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Prion Disease Research, Neurodegenerative Illness Treatment

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Zoonostic infections (shared by animals and humans) that have come to be understood in the scientific community as prion disease have in turn created research implications for a variety of degenerative neurological illnesses which have similarity in symptoms. Some diagnostic findings for the prion type diseases include atrophy, neuronal loss, and presence of amyloid plaques. 

Some prion diseases are mad cow disease, known as Bovine Spongiform Encephalopathy (BSE) and Creutzfeldt Jakob Disease (CJD), a human form of the Transmissible Spongiform Encephalopathies (TSE). Current research into what has come to be understood as prion disease will hopefully result in answers to questions about how to treat neurologically degenerative diseases overall, including cases of autism.

Some (link) question the currently held theory that misfolded and gene-less proteins (prions) - that are late occurring in the duration of transmissible spongiform encephalopathy illness - represent initial cause of neurodegenerative illnesses. Even Heino Dringer, who pioneered understanding with regard to the nature of prions, has felt that "it will turn out that the prion concept is wrong". It appears that many animals that come down with Transmissible Spongiform Encephalopathy never even have evidence of misfolded proteins, but do have evidence of bacterial DNA.

Is it that the pathologic prions are actually a later result, from an initial infectious process involving filterable forms of M avium, M bovis, and M tuberculosis bacteria?  These are represented as having pleomorphic properties; a plasticity to assume many forms, some viral-like and different from their classical parent. If it is true, that the trickier bacteria morph in an as yet to be entirely understood infectious process that in turn result in amyloid plaque and latent pathologic prion - then one researcher proposes antitubercular drugs might help in cases of neurodegenerative illnesses.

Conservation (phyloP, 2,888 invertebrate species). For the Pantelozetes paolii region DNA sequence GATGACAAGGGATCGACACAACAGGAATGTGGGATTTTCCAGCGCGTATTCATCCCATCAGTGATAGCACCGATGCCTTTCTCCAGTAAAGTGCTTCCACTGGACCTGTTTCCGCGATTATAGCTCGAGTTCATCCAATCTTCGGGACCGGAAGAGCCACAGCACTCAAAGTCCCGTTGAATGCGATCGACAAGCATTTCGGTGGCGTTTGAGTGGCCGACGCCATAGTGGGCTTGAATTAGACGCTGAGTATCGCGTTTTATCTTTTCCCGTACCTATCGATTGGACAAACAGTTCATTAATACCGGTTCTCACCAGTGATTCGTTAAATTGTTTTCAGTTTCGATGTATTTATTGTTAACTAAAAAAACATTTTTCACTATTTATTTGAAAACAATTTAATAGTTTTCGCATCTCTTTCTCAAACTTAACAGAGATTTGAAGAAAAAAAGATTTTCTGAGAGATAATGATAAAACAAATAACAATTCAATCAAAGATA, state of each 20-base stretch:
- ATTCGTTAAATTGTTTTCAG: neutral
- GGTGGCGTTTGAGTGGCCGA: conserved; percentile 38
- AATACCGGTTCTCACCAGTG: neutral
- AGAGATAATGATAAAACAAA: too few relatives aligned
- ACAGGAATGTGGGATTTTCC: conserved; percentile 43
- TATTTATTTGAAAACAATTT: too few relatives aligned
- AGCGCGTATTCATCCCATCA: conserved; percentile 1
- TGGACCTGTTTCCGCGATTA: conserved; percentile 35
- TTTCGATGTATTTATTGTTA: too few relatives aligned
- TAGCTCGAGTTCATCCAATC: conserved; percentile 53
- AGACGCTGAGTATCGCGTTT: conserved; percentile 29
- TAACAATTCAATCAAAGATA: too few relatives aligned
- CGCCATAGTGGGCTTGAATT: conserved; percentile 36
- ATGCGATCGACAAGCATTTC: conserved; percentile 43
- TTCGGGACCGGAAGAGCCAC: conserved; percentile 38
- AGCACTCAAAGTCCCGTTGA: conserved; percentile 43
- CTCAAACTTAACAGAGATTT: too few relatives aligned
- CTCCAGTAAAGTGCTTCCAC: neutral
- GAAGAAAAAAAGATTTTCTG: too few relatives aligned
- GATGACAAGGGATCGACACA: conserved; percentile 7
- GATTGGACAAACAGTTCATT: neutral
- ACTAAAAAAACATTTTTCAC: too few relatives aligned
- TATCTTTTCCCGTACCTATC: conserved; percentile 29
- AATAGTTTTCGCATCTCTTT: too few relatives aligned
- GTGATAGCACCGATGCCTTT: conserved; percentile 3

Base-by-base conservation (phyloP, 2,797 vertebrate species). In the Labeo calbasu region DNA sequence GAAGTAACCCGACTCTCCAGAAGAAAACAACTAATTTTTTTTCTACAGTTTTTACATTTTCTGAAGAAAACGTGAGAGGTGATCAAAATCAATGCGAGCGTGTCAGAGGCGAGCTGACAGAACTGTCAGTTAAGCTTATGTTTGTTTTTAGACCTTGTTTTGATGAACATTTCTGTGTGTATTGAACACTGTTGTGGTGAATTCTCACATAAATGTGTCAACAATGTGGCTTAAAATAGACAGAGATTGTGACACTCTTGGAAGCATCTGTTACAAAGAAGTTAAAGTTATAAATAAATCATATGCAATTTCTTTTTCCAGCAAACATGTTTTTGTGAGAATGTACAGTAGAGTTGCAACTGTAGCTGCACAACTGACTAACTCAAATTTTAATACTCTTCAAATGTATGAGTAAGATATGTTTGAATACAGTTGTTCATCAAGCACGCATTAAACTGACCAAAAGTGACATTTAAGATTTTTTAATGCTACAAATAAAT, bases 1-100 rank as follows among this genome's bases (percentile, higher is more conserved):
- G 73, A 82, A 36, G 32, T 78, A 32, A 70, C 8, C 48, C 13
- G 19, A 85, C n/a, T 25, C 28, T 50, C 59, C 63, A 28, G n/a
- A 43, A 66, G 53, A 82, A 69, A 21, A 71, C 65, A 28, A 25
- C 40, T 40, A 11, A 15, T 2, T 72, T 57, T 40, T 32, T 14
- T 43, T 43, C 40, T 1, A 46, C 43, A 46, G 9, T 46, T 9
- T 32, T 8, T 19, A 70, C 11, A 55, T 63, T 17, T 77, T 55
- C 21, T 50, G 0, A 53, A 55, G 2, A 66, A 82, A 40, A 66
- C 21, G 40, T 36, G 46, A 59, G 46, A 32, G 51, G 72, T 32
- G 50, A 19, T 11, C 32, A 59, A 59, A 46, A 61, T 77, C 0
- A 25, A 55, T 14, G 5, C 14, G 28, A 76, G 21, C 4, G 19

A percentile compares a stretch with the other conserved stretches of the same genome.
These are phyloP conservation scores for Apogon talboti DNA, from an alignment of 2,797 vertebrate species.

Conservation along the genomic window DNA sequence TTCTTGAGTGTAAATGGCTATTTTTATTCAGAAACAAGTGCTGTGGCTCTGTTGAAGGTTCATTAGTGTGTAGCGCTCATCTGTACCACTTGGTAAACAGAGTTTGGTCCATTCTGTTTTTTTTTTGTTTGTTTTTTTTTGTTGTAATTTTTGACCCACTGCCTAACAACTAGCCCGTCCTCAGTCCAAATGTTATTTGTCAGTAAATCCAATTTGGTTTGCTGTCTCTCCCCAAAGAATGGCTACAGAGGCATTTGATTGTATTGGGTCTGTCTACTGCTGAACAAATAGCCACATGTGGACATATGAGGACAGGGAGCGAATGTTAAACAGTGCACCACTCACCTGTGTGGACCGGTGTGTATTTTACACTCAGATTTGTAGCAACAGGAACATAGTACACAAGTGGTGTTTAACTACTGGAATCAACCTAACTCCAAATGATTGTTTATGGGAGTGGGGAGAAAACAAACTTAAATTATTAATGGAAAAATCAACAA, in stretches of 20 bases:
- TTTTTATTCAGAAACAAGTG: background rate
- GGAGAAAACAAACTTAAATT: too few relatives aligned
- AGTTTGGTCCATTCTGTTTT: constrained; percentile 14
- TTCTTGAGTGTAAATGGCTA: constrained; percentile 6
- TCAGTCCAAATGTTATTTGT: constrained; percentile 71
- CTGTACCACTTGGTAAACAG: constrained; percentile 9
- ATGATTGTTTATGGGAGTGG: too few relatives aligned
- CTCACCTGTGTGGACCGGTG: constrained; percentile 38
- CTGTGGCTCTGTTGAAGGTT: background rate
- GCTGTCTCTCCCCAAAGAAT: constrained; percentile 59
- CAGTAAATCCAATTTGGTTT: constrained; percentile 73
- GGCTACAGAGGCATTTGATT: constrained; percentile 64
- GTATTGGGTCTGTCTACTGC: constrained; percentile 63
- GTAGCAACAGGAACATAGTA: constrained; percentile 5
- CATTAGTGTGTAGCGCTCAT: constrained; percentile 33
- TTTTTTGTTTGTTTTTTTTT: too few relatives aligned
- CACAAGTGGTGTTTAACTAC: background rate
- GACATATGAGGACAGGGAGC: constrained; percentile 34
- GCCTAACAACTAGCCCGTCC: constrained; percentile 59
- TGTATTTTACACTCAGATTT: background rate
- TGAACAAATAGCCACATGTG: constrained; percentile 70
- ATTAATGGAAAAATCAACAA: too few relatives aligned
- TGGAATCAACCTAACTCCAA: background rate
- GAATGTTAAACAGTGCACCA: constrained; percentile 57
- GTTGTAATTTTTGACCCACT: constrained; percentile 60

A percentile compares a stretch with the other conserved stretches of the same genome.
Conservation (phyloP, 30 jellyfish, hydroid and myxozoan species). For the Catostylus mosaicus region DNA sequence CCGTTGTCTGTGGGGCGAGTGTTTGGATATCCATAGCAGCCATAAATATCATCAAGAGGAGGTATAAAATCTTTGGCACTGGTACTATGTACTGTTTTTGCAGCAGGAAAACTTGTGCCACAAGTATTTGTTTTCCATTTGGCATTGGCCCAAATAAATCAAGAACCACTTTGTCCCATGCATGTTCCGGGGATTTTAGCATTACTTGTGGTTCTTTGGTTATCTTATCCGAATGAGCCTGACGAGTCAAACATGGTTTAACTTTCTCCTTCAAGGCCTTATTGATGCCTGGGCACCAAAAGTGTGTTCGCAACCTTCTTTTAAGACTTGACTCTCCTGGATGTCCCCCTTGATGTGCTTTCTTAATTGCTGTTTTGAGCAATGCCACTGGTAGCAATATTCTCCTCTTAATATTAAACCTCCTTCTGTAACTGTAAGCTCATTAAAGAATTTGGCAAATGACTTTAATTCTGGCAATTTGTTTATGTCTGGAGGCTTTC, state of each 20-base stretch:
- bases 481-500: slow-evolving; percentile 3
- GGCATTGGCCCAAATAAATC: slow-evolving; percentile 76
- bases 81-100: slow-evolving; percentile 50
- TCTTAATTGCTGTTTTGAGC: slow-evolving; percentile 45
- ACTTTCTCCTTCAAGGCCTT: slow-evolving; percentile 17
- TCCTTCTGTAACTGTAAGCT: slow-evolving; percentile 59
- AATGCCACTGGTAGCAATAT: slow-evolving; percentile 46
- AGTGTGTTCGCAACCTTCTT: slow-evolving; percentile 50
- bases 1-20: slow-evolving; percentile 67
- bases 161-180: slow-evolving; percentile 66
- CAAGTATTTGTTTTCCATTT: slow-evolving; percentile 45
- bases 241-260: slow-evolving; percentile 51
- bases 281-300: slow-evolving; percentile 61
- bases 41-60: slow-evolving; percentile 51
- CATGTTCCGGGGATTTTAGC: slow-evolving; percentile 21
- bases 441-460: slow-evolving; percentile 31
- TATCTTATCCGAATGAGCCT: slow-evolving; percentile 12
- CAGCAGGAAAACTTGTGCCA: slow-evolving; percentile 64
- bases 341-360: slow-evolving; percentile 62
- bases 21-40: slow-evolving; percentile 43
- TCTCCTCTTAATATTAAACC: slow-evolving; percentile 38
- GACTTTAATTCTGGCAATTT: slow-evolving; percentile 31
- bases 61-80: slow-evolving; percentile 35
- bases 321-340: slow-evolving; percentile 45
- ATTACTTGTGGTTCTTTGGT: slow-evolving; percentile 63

The detection of 14 - 3 - 3 protein, in the cerebrospinal fluid, originally thought to be a highly reliable indicator for prion diseases, also appears in CNS tuberculosis and the very fabric of the TSE's and prion diseases, amyloid has been implicated and re-implicated as being caused by bovine and human tuberculosis. (source link

There is an ongoing study (last updated in 2008) with regard to treating children with autism, with D-cycloserine, an antitubercular drug - in order to reduce certain autistic features. There is a study that is still recruiting participants, also using D-cycloserine for remediation of schizophrenia.

Cycloserine is an antibiotic effective against Mycobacterium tuberculosis. For the treatment of tuberculosis, it is classified as a second line drug, i.e. its use is only considered if one or more first line drugs cannot be used. Although in principle active against other bacteria as well, cycloserine is not commonly used in the treatment of infections other than tuberculosis. (link)

In the ongoing process of learning about prion disease the following have also been written...

Prion Disease & School Lunch Programs

Birth of Designer Cells, Human Residuals, Prion Disease & Autism

MMR Risks, Autism & Finding Balance

I have a daughter, labeled autistic at three years of age, and then labeled with schizophrenic tendencies at ten years of age - who compels my meanderings and attempts to understand neurological illness.


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